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By disrupting our daily lives, COVID-19 also disrupts our mental health

While quarantine might be the only source of safety and the last glimmer of hope we have to containing the spread of the coronavirus, scientific studies over the years have shown that isolation and social distancing can be toxic for our mental health.

Some research shows that our fear and frustration of getting infected, combined with the shift in our daily routines, makes us mentally vulnerable to many negative emotional reactions.

According to Rana Sbeity, a clinical psychologist and a supervisor and trainer at Embrace, 502 calls were recorded on the Embrace LifeLine in March. This indicates an increase by approximately 150 calls than the average that Lebanon’s first National Emotional Support and Suicide Prevention Helpline usually receives.

The American Psychological Association states that the lack of social engagement, financial instability, and other constraints can increase our risk of stress disorders. 

As mentioned by Sbeity, the stressful situation we are dealing with is disrupting our daily life and routine. This, in turn, might result in an expected and understandable increase in levels of anxiety and stress symptoms. According to the mental health expert, if these symptoms last for more than two weeks and disrupt the daily function of the individual, they should consider seeking mental health services.  

“People who have certain psychological factors or suffer from preexisting mental health conditions are at a higher risk of having a mental health disorder during this phase,” said Sbeity.

“While people react differently to stressful situations, there are typical reactions that we expect including symptoms of anxiety, post-traumatic stress disease, feeling of anger, frustration, loneliness, and symptoms of depression such as low mood, decreased energy level, concentrating difficulties, appetite change, and sleep difficulties,” she explained.

See also: Social Distancing: It might be necessary, but it isn’t easy

When it comes to people who are infected with COVID-19, they might suffer from stigmatization by their surroundings because of the fear of contracting the illness.

Additionally, the effect of media on our well-being at this time is not to be questioned, as The World Health Organization warned people about the feeling of frustration they might experience because of being bombarded with daily news reports about the outbreak.

Things can also go further. An article about the psychological impact of quarantine published in The Lancet in February highlighted research where suicide cases were reported as a result to previous outbreaks. 

“In the case of a pandemic, and due to certain psychological factors and predispositions that someone might have, the increase in risk factors along with the extreme changes some people are undergoing, and the decrease in their ability to cope with the harsh conditions, may increase the likelihood of a mental health disorder which could possibly lead to an increase in suicide cases,” explained Sbeity.

On the other hand, some researchers have succeeded in finding and highlighting the bright side of anxiety. As reported in Today, “It’s OK to have that moment of panic because, in a way, if you can move beyond that, you can start taking adequate precautions,” said Dr. Kelli Harding, an assistant professor of clinical psychiatry at Columbia University Medical Center in New York.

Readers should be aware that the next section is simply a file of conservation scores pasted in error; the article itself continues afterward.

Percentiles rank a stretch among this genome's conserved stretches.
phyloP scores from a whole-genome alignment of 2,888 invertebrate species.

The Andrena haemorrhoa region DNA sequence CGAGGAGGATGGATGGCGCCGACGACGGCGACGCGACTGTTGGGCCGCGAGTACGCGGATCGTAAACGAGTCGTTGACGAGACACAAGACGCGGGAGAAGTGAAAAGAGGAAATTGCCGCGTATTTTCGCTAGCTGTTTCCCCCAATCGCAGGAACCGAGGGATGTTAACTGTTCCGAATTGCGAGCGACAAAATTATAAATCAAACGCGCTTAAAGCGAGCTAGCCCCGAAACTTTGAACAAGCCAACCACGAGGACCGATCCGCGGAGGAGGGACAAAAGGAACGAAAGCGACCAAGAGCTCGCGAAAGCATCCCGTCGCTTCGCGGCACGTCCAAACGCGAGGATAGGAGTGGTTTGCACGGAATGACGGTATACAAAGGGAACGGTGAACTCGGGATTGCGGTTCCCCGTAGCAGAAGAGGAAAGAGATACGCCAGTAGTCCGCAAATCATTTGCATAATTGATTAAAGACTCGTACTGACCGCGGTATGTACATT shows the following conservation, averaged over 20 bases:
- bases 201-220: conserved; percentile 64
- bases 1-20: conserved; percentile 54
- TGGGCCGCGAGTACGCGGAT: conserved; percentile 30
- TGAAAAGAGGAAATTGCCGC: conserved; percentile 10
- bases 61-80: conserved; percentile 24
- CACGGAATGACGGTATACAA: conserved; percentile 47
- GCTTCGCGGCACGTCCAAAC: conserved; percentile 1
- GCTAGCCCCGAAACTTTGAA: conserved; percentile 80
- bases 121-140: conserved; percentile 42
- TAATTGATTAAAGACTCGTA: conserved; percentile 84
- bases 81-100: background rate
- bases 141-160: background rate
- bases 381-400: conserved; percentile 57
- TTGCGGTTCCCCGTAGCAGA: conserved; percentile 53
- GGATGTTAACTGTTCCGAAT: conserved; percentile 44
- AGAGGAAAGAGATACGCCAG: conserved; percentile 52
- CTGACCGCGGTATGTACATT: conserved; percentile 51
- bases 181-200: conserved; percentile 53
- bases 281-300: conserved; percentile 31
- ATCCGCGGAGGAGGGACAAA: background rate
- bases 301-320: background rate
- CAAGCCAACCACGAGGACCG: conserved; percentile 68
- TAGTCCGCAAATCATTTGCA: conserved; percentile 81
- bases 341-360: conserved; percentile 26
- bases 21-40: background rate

It’s true that compulsive hand-washing has become normal as a repercussion of the COVID-19 pandemic, but how is this harsh situation affecting people with existing mental health disorders?

Given that the COVID-19 can live for a certain time on surfaces and can be easily transmitted by touching your face with unwashed hands, strict hygiene measures have become an additional source of stress. Being constantly worried about contracting the illness to ourselves and our families is burdening us with new preventive habits and precautions that are nourishing our fear and frustration. 

And this whole situation could be exposing people who suffer from Obsessive-Compulsive disorder to unique challenges. “People who have mental health disorders such as OCD, might be experiencing a worsening of symptoms, and loss of control,” Sbeity told Beirut Today, “And an increase in the severity of these symptoms can trigger feelings of hopelessness, depression, as well as suicidal thoughts in some cases.”

“My whole routine has changed. I no longer feel comfortable being close to my family members. I also tend to sit in one place all the time to avoid the transmission of any infection or bacteria, and I make sure to sterilize any object before touching it, ” Adham Hatoum, a 21-year-old suffering from an Obsessive-Compulsive disorder. 

“This pandemic has worsened the issue and pushed me to become even more precautious than before” he said.

In the midst of this chaotic situation and hoping to help people get through this phase with minimal damage, the World Health Organization provided people in isolation with helpful tips to cope with COVID-19

Through their article, they shed lights on the significant role that using social media to keep in touch with your loved ones plays during this phase. Additionally, they discuss the importance of maintaining a healthy routine through engaging in healthy activities such as exercising at home, consuming healthy food, and keeping regular sleep routines.

To learn  more about the pandemic, keep track of the latest updates, and minimize the discomfort felt because of rumors, people are advised to limit their news consumption to trusted sources, such as the WHO website.

If you are struggling with suicidal thoughts, please call the Embrace Lifeline on 1564.